sale, and Darwin’s theory, after years of research, was, “As many more individuals of each
species are born than can possibly survive; and as, consequently, there is a frequently recurring
struggle for existence, it follows that any being, if it vary however slightly in any manner
profitable to itself, under the complex and sometimes varying conditions of life, will have a better
chance of surviving, and thus be naturally selected. From the strong principle of inheritance, any
selected variety will tend to propagate its new and modified form.”(The Origin of Species,
Darwin, Charles). In order to truly validate his book, Darwin cited evidence he had gathered
from his time aboard the HMS Beagle in a successful effort to prove that is ideas were not simply
half-baked [External Validation].
The Origin of Species generated wide public interest, from comeidc satires, to the Churh
of England, to other scientists. Opinion on the book varied wildely, some supported the idea
immediately [Innovator], while others, such as the Churh of England, condemmned the idea and
rejected Darwin’s attempt at change in the scientific community. In 1860, shortly after the book
was published, Darwin relized that he needed someone in the scientific community who was
already well respected and who would support his theory of natural selection [Guru on Your
Side]. The man who fullfilled this role, and who was one of the most influenitifal early
supporters of Darwin’s idea, was Thomas Huxley. Darwin’s Guru participated in many public
debates in defense of Darwin and his ideas, making him an ideal Guru in Darwin’s attempt to lead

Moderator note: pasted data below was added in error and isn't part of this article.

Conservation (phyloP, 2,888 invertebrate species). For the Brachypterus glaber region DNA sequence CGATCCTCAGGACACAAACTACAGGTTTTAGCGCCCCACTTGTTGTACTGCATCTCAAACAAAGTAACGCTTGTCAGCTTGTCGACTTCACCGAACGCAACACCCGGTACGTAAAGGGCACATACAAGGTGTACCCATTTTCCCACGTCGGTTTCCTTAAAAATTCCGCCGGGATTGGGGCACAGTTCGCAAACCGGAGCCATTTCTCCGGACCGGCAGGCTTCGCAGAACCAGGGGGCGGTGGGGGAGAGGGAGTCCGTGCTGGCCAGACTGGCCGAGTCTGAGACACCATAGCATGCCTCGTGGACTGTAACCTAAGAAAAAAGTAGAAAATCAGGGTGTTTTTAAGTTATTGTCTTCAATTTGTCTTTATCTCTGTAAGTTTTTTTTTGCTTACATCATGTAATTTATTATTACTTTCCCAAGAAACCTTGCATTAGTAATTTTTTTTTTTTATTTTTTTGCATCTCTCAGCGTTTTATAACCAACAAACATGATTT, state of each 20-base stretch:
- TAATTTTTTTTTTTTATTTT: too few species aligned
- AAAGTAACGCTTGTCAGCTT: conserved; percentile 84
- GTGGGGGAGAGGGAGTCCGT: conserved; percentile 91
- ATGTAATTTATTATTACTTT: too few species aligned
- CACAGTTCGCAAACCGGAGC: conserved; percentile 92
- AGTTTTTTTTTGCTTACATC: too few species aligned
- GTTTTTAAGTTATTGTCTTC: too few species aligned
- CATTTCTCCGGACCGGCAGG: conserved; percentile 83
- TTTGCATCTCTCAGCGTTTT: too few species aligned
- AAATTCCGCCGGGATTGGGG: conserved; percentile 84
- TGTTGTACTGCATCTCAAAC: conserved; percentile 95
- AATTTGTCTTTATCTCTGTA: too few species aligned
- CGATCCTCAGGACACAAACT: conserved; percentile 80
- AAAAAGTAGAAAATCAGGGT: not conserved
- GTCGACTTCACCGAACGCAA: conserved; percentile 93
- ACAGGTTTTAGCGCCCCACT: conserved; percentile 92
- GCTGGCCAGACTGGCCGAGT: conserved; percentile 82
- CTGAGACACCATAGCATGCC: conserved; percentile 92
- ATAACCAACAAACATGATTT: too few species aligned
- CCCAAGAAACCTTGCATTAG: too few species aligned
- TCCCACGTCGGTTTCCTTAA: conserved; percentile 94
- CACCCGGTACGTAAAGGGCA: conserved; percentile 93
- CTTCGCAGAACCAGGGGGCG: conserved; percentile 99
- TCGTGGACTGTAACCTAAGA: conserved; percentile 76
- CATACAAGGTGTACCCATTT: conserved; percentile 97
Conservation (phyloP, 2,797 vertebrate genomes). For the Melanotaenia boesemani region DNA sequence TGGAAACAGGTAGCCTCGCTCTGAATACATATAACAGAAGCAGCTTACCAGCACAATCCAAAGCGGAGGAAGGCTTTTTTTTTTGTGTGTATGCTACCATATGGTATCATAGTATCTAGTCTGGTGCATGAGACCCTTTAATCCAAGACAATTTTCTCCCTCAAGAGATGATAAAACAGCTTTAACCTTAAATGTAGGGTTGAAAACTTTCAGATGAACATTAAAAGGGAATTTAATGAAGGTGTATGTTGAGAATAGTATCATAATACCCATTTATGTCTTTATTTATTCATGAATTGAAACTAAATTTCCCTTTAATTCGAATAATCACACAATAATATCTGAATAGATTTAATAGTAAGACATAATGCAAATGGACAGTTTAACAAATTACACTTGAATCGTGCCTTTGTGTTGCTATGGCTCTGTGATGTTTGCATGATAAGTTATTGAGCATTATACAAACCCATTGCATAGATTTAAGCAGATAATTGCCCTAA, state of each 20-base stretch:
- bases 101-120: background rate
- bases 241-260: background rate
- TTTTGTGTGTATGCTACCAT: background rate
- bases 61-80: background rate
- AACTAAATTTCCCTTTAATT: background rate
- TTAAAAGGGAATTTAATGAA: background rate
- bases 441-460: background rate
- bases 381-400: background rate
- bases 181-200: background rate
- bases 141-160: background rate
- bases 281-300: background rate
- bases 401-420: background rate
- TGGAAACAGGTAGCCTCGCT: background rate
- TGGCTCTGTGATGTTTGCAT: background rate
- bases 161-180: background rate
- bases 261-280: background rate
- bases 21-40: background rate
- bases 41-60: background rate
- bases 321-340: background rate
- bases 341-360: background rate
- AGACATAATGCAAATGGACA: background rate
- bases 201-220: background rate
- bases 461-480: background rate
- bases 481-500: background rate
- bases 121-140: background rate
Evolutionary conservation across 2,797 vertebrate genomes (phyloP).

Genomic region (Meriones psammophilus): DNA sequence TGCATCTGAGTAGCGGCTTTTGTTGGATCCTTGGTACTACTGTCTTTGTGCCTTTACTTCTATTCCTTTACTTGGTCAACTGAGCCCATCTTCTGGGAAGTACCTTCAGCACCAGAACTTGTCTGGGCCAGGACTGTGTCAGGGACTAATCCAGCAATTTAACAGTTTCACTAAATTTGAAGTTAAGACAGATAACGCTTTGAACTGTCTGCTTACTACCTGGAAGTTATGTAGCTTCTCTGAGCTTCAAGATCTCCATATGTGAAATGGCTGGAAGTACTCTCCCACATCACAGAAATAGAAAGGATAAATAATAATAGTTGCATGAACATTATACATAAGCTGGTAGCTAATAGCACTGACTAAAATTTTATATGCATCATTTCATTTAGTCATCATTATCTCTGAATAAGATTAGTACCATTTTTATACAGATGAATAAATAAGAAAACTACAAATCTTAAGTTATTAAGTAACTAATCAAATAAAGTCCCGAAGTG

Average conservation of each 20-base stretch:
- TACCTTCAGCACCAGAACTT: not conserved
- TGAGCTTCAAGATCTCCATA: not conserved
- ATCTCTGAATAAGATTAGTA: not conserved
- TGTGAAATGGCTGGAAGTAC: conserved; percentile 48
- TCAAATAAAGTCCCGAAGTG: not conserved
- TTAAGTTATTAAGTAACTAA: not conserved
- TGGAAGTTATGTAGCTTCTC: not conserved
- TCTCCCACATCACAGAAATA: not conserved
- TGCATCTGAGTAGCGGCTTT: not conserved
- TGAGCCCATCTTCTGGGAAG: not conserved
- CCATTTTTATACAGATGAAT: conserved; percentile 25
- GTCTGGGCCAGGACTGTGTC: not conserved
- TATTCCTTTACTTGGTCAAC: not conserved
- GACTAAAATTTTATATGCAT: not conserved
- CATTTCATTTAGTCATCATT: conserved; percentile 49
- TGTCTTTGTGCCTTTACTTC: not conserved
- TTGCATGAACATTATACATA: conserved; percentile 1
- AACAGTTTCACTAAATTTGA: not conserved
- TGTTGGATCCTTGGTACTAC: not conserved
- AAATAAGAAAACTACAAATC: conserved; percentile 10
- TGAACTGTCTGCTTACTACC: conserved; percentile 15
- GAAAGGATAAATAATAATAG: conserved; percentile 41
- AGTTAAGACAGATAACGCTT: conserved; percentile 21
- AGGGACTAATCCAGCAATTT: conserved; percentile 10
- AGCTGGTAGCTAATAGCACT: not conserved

this change. As time went by, Darwin understood that in order to make sure his thory of natural
selection was a permannet and lasting change, he needed to reinforce those who had always
supported him, such as Thomas Huxley, and he did this thorugh continual correspondance with
not only Huxely but also a number of his ever-growing group of supporters, which included not
only liberal scientific thinkers, but also members of the general populace who were interested in
Darwin’s ideas [Stay in Touch].
The fact that Charles Darwin’s idea for change in the way
the scientific community and the entire world thinks about
the development and origin of species still reamins the principle
and most accredited thory on the topic of species development
lends much credence to the man. The change he began had, and
continues to have, profound effects on not only biology, but
sociology and various other scientific and even political fields.
Charles Darwin utilized a great number of change patterns to
assist his effort, and the results of his labor have clearly payed off.
From Darwin’s use of the [Guru on Your Side] to [External Validation],
among many others, he did an excellent job of ensuring that not only
would his change idea become accepted throughout the scientific
community and the world, it would last long after him.
Author: Richard McCormick
Works Cited
1) The Origin of Species, Charles Robert Darwin. Gramercy New Ed edition, 1995.
2) Darwin, Charles Robert, Funk and Wagnalls New World Encyclopedia. Bird,
3) Charles Darwin, Wikipedia.
4) Manns, M.L. & Rising, L. (2005). Fearless Change: Patterns for Introducing New
Ideas. Boston: Addison-Wesley.